|What If Richard Nixon Had Had Your E-Mail Password?
If he were President right now, Richard Nixon would absolutely adore today's National Security Agency. Nixon would be able to snoop, shadow and spy at will. He could read your e-mail; see what you've googled; check out your browsing history; find out whom you called, who called you, when you spoke and for how long; and know where you are at every moment, because of that GPS chip in your phone.
And he wouldn't have to offer that lame, barefaced excuse that there was a Communist hiding under your bed. No, all he'd have to say is that there is a terrorist hiding under your bed.
(Maybe you need a bed that's closer to the floor. But then you'd have to watch out for the rats.)
When I was a kid, I sure didn't trust Tricky Dick. But as I grew up, I realized that the problem went well beyond The Trickmeister. He was simply exploiting spytech to its fullest. I learned that President Eisenhower had spied on Eleanor Roosevelt, that J. Edgar Hoover had recorded Martin Luther King Jr.'s private conversations, and that Lyndon Johnson had enlisted the FBI's assistance during his 1964 campaign. For almost a century, the federal government has used surveillance to keep tabs on civil rights, environmentalist, and antiwar activism. Spying on us: it's the one thing that Republicans and Democrats seem to agree on. It's bipartisan. It's as American as apple spy.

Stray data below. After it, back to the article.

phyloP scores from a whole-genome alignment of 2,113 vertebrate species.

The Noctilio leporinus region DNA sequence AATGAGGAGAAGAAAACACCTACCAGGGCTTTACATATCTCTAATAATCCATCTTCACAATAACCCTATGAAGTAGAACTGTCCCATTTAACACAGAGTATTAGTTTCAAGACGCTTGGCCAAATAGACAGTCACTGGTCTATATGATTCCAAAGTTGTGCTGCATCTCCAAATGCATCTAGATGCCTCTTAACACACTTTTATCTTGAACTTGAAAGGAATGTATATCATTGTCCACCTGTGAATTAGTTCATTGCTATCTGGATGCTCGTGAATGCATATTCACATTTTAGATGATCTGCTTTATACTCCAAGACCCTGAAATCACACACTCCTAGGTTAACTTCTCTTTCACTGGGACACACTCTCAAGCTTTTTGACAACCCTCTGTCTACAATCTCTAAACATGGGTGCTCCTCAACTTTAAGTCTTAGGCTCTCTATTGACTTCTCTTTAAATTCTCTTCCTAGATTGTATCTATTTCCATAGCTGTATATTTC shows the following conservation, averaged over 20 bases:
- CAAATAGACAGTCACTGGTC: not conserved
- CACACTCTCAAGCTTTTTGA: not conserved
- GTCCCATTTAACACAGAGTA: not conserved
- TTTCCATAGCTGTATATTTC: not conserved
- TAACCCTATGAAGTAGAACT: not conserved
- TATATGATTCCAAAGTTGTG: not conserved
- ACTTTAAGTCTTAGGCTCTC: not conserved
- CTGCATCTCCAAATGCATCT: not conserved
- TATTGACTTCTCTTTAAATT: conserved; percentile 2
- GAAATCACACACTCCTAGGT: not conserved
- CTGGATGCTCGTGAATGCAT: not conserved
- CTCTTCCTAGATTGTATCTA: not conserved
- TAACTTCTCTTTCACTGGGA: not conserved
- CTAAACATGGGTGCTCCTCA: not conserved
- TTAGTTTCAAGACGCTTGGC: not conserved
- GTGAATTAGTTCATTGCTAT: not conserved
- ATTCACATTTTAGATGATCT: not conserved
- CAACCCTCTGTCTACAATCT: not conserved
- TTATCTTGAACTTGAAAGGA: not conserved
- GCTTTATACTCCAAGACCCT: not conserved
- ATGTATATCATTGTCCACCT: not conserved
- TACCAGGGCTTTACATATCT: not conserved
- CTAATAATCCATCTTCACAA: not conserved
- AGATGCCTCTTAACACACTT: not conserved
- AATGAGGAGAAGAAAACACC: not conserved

That's one reason why the revelations over the past few days of near-universal government surveillance are so disturbing. Microsoft, Google, Apple – they're all in on it. Former NSA official William Binney has said that we are "on a slippery slope to a totalitarian state." I don't know what's worse: that I'm not sure he's right, or that I'm not sure he's wrong.
Fortunately, I'm a Member of Congress, so I can do something about it. And you are likely an American citizen and voter, which means that you can help.
I'm introducing a bill that I call the "Mind Your Own Business Act". This bill prohibits our government from spying on us, or collecting data on us, unless there's probable cause that you have committed or you will commit an act of terrorism or similar criminal offense.